The Effect of Parental Responsiveness on Differences in Psychological Distress and Delinquency between Singleton and Non-Singleton Chinese Adolescents
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We assessed the differences in psychological distress and delinquent participation between singleton and non-singleton Chinese adolescents and the extent to which parental responsiveness (mother’s vs. father’s) might account for such differences. Using survey reports of 1,924 7th and 8th graders from three middle schools in the outskirts of Fuzhou, China, we observed small but significant differences between singleton and non-singleton adolescents. Singletons reported lower levels of psychological distress and delinquent participation than non-singleton adolescents. Furthermore, singletons received higher levels of parental responsiveness, which was inversely related to psychological distress and delinquent participation, respectively. The difference in psychological distress between singletons and non-singletons was completely mediated by both maternal and paternal responsiveness. Paternal responsiveness alone fully mediated the difference in delinquent participation between singleton and non-singleton adolescents. We discussed these results in light of both theoretical literature and empirical implications.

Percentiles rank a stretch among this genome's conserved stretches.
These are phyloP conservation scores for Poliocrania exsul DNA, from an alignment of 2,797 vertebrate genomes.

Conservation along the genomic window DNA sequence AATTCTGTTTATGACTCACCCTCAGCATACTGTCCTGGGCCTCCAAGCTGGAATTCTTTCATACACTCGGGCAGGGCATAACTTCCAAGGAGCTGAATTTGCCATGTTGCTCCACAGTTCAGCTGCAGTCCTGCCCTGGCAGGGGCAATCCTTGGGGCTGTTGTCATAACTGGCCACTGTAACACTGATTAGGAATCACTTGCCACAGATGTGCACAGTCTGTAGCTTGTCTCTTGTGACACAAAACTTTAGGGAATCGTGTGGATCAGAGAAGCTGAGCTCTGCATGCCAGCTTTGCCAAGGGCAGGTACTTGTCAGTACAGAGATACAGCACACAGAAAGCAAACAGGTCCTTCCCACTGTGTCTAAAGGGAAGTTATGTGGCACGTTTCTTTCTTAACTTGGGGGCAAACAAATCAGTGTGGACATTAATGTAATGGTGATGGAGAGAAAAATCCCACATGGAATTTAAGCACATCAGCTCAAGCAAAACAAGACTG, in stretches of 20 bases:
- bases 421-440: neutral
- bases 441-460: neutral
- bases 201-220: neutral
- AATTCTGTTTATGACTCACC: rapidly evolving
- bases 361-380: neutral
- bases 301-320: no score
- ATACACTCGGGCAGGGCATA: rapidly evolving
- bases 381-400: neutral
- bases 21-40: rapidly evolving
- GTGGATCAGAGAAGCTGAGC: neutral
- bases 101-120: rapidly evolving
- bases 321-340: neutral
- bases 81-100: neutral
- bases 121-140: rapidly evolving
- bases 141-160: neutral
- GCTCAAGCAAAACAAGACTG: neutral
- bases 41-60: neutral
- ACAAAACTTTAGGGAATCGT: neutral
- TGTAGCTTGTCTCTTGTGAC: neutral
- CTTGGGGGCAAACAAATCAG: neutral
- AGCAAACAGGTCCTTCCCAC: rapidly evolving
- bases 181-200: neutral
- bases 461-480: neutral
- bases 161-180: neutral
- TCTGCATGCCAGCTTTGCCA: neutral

KeywordsDelinquency Psychological distress Parental responsiveness Chinese Singleton
This project was supported by a research fellowship to Ruth X. Liu from the College of Arts and Letters, San Diego State University.
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